Carbondale celebrates Indigenous Peoples’ Day

Thomas Phippen
Glenwood Springs Post Independent
Ute tribe elder Roland McCook spoke to a crowd at Sopris Park during Carbondale’s first Indigenous Peoples’ Day celebration.

Around 40 people gathered in Sopris Park on Monday to participate in Carbondale’s first Indigenous Peoples’ Day celebration.

Ute tribal members came to lead traditional dances and drumming, sharing their culture with those gathered.

Ute elder Roland McCook noted that similar celebrations in rural towns have hundreds of people in attendance.

“This is the least amount of people that I’ve seen at a gathering in a rural area,” McCook said.

“In Buena Vista, I had 200 people show up. In Salida, (the crowd was) out the door; in Paonia, out the door,” McCook said.

The event wasn’t announced until early October, shortly after Carbondale trustees passed a resolution Sept. 24 recognizing the second Monday of October as Indigenous Peoples’ Day.

McCook didn’t assign blame, but said that those who have roots in rural life are more likely to be interested in the native history of the land than people who recently arrived, McCook said.

McCook talked for an hour and answered questions about Native American history and Ute culture.

The Nuche

The term “Ute” comes from Spanish sources, but it is not the word Ute tribes use to describe themselves.

“Our name for ourselves is Nuche,” pronounced “nooch,” McCook said.

“We have different interpretations for what that means, but generally, it means people. It refers to us as people of dignity, people of feelings, those mysterious feelings that come, the same as you, from the heart,” McCook said.

Several native dancers and two musicians led the group in songs and dances.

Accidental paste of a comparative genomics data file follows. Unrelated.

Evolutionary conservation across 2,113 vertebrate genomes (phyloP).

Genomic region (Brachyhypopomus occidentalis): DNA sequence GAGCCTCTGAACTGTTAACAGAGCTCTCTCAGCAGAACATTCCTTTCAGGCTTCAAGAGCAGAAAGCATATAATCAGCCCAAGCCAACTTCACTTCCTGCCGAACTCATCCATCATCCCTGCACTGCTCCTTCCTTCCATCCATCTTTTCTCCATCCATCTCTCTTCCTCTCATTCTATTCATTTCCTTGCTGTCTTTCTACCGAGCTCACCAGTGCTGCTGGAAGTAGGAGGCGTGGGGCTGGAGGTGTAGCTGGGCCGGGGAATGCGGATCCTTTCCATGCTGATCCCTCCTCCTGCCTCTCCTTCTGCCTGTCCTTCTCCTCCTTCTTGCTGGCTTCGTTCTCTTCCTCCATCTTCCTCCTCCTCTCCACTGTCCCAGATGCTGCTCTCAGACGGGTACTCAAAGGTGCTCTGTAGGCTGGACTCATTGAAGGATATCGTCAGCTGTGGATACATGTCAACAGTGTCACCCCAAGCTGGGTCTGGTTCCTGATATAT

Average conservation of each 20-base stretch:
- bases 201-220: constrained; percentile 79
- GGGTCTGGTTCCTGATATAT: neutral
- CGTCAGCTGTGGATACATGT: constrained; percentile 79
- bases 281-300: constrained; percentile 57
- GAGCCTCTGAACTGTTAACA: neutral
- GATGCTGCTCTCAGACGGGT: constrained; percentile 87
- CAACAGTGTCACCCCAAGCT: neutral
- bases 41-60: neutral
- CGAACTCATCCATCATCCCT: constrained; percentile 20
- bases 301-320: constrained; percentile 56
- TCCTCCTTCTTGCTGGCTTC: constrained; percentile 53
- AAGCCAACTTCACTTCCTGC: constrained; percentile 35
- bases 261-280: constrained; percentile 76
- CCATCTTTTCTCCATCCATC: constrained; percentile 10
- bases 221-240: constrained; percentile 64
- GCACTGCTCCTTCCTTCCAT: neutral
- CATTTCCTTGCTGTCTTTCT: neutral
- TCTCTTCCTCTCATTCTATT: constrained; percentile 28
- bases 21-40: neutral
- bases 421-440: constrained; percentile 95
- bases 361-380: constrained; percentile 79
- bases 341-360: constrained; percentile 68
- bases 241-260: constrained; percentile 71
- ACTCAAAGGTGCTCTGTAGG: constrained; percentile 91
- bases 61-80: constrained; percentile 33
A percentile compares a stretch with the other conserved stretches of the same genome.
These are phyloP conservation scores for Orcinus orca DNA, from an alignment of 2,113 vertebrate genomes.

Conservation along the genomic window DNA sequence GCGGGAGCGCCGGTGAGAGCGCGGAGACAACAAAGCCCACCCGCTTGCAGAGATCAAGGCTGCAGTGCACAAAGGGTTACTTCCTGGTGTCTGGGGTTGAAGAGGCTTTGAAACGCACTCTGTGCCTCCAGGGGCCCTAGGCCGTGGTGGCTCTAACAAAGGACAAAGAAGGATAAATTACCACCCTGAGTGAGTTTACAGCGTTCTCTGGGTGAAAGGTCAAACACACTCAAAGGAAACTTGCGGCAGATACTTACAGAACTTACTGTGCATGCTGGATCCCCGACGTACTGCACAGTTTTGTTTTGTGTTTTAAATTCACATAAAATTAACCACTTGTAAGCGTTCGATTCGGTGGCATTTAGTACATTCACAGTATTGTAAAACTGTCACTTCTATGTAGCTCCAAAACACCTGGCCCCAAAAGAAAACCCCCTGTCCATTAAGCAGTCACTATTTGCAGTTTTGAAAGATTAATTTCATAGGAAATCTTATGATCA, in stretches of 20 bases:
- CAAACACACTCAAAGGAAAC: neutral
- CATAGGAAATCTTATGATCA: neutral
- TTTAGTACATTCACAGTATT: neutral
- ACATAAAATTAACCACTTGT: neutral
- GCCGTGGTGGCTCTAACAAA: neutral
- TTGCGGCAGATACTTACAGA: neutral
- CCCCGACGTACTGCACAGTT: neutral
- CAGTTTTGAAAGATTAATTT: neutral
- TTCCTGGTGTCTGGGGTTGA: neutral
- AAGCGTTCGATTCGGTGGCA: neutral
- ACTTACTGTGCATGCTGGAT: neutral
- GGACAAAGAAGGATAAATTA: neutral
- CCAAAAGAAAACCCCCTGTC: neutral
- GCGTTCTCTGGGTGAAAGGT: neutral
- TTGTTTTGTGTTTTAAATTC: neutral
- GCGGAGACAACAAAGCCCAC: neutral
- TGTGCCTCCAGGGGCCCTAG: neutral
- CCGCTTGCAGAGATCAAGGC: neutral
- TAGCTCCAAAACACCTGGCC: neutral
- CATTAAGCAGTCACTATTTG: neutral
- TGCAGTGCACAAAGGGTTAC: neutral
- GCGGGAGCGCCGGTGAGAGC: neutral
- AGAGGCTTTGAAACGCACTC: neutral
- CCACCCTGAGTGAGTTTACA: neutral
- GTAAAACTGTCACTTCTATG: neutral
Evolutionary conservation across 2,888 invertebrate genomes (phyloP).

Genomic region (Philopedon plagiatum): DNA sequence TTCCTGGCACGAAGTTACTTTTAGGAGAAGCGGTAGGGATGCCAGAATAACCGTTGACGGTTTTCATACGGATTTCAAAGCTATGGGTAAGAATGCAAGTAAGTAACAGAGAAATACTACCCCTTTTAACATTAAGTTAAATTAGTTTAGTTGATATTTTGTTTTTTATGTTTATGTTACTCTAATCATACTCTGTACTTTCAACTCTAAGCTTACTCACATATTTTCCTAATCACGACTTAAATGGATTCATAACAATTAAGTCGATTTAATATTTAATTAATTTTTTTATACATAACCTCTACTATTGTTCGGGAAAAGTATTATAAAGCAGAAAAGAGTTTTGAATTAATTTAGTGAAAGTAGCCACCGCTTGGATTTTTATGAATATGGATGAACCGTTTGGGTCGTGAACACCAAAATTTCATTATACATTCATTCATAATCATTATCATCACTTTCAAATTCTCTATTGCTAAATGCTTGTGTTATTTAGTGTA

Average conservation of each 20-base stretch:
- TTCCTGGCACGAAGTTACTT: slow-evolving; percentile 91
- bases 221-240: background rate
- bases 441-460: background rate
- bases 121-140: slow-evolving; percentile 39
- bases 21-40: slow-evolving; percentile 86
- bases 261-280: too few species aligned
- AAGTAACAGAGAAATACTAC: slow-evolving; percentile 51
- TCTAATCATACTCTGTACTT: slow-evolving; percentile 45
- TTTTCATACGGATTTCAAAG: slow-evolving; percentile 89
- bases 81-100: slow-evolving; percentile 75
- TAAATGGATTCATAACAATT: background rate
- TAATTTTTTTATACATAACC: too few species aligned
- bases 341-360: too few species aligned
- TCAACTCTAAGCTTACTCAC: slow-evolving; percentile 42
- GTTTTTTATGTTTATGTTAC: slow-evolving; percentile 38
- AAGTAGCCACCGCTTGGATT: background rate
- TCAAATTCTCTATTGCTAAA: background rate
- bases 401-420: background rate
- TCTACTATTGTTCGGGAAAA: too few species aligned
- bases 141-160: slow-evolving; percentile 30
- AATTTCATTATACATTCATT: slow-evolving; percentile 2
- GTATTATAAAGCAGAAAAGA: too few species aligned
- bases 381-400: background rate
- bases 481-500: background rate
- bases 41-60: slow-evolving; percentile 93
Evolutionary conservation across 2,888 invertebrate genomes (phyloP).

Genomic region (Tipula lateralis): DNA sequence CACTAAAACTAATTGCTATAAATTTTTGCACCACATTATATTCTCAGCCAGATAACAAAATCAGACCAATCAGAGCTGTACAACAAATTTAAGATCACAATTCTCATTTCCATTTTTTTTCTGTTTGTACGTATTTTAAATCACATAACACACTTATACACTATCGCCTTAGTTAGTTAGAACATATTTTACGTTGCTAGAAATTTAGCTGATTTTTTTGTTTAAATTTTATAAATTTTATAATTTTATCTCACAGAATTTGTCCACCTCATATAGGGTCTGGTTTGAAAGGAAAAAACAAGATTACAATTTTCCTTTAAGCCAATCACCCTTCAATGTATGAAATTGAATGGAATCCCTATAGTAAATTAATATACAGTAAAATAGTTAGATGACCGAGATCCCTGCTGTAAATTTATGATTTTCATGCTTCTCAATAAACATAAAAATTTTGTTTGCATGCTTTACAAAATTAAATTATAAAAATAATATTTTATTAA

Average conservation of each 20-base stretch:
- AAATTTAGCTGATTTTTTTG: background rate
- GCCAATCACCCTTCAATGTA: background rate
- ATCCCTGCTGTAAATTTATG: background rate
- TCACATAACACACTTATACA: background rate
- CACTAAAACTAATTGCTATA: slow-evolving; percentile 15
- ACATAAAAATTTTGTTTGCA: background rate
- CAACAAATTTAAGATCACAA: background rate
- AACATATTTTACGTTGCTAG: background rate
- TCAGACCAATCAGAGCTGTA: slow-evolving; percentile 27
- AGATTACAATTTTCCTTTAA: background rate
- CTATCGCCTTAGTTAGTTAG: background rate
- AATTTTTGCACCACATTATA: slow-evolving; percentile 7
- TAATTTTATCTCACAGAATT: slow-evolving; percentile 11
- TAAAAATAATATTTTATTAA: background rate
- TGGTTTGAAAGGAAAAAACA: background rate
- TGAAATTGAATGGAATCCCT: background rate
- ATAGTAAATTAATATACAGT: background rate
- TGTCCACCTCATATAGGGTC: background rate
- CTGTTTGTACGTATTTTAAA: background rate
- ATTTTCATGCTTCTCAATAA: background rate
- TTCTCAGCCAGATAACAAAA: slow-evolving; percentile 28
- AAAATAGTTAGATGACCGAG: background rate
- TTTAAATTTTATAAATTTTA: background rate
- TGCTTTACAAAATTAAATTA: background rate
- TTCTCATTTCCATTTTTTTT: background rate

“You’re listening to music and drum beats that are original,” McCook said, introducing singers and dancers who led the group in traditional songs.

“When we sing, it’s like when you hum. When you hum your song and leave the words out, that’s what we do,” McCook said.

The pattern the singers use mirrors the mountains, starting high, and moving down in pitch like streams into the valleys, McCook said.

Celebrating the Nuche

Carbondale residents John Hoffman and Rita Marsh hope that in years to come, the town will celebrate Nuche Day.

“If Carbondale carries it forward, we’ll look at it as Nuche Day along with Potato Day and Dandelion Day. It will help us think in those terms of the indigenous relationship with the planet,” Hoffman said in an interview.

Marsh and Hoffman petitioned the town of Carbondale to recognize Indigenous Peoples’ Day. Boulder, Denver and Durango declared the second Monday in October Indigenous Peoples’ Day in 2016, and Aspen recognized it in 2017.

That date has significance as the time when the U.S. traditionally celebrates Christopher Columbus, the first Italian colonialist who arrived in the Americas in the late 15th century.

For Hoffman and Marsh, celebrating indigenous peoples also has an environmental purpose.

“The planet is going through some really radical changes right now,” Hoffman said.

“We treat our planet like our slave, and figure it can take anything we can throw at it. And it is affected by that. One thing indigenous peoples do is feel gratitude for the planet. They live their lives around sustainable parameters that would carry the planet along as a healthy, living being,” he said.

Marsh and Hoffman also run the Roaring Fork Circle, a loosely organized group that meets during full moons to celebrate nature. They were instrumental in naming Nuche Park south of town to honor the Ute tribes, and hope to announce further development of the park later this year.

McCook expressed his support for increasing gratitude for the natural world.

“It takes community strength, community awareness, and I will be right in the middle of it if you give me a chance,” McCook said.

Carbondale trustee Marty Silverstein, who attended the celebration, said it was good to recognize the history of the Nuche in the valley and their environmental message regardless of the number of people who came to the lightly publicized event.

“I think we did the right thing, and if we continue to do it, the turnout will grow,” Silverstein said. “Sometimes you do something because it’s the right thing to do, whether the turnout is 100 people or 30 people.”


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